Won’t the first seastead that conducts activity that results in interference from other nations ruin it for all seasteads?
We say this a lot, but it’s worth repeating: There is no “correct” way to do seasteading. Every subgroup is welcome to try different rules. Some rules will annoy existing countries enough that they will do something about it. Others will not. There may be severe consequences to certain individuals, which is unfortunate, but the system as a whole can adapt and move on.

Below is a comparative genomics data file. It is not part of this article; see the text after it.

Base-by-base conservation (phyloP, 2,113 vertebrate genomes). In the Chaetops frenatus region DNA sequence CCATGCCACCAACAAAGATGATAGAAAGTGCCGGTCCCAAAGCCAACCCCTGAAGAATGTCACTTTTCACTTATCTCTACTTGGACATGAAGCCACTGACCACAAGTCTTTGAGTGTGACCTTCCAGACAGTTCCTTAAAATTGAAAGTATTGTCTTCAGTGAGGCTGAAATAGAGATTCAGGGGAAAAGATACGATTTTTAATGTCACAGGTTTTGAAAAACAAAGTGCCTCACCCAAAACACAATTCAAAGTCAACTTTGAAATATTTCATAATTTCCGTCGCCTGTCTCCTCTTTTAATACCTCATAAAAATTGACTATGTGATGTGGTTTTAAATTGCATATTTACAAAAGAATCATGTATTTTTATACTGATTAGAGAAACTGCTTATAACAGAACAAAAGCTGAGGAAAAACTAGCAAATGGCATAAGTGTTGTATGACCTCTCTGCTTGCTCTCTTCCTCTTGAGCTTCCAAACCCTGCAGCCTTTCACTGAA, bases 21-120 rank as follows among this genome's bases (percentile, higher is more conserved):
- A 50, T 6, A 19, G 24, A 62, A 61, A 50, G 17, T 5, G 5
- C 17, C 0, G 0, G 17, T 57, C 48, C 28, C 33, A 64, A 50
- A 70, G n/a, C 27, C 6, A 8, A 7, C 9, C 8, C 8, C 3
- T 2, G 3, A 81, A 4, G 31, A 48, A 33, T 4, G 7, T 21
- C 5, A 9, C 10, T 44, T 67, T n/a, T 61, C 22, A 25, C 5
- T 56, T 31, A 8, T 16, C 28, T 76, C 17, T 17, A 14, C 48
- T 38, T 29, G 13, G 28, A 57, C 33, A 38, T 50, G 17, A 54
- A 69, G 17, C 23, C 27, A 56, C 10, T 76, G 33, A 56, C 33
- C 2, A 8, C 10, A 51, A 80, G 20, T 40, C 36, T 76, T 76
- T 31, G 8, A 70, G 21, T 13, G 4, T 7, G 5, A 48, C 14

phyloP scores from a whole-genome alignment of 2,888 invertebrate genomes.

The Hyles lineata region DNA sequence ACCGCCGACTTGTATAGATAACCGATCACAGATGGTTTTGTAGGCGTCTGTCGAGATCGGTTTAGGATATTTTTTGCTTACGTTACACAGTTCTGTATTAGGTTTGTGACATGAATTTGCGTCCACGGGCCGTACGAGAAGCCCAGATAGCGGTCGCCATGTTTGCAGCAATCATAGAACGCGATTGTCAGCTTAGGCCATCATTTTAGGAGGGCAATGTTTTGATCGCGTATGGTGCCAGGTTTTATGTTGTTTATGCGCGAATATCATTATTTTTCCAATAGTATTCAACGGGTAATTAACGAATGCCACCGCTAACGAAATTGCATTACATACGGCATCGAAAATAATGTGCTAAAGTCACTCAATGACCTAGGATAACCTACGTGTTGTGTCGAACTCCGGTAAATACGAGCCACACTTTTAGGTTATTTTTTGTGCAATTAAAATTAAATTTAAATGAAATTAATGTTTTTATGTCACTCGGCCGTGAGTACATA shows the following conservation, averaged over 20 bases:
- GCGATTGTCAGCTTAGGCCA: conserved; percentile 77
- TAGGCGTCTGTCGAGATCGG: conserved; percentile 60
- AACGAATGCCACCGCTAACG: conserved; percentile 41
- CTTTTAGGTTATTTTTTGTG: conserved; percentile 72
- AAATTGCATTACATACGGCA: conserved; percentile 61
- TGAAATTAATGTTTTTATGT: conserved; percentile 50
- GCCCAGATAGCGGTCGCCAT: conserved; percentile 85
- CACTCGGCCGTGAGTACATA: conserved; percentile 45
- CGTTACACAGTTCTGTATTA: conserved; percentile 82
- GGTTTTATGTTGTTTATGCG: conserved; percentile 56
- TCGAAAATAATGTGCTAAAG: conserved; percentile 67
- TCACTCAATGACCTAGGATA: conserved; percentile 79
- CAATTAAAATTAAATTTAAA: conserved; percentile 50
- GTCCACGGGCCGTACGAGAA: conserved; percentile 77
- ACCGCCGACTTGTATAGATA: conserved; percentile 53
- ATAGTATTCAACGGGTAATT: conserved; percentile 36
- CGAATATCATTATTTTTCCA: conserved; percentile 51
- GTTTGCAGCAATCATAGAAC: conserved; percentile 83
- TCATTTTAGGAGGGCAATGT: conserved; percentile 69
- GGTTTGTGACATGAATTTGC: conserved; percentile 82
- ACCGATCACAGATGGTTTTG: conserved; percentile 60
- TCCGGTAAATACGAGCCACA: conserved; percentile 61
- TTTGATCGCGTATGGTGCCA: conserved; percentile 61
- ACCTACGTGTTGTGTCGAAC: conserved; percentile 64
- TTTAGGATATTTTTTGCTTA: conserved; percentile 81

While it is worth discussing how much freedom we can reasonably expect to get, we do not all have to make the same choices about how much risk of interference to run. The movement will not live or die based on whether any one seastead gets invaded. This is a decentralized movement, which makes it robust, nimble and inherently adaptable.
Posted in: Vision, Mission, and Goals
Posted on January 20, 2012 at 12:56 am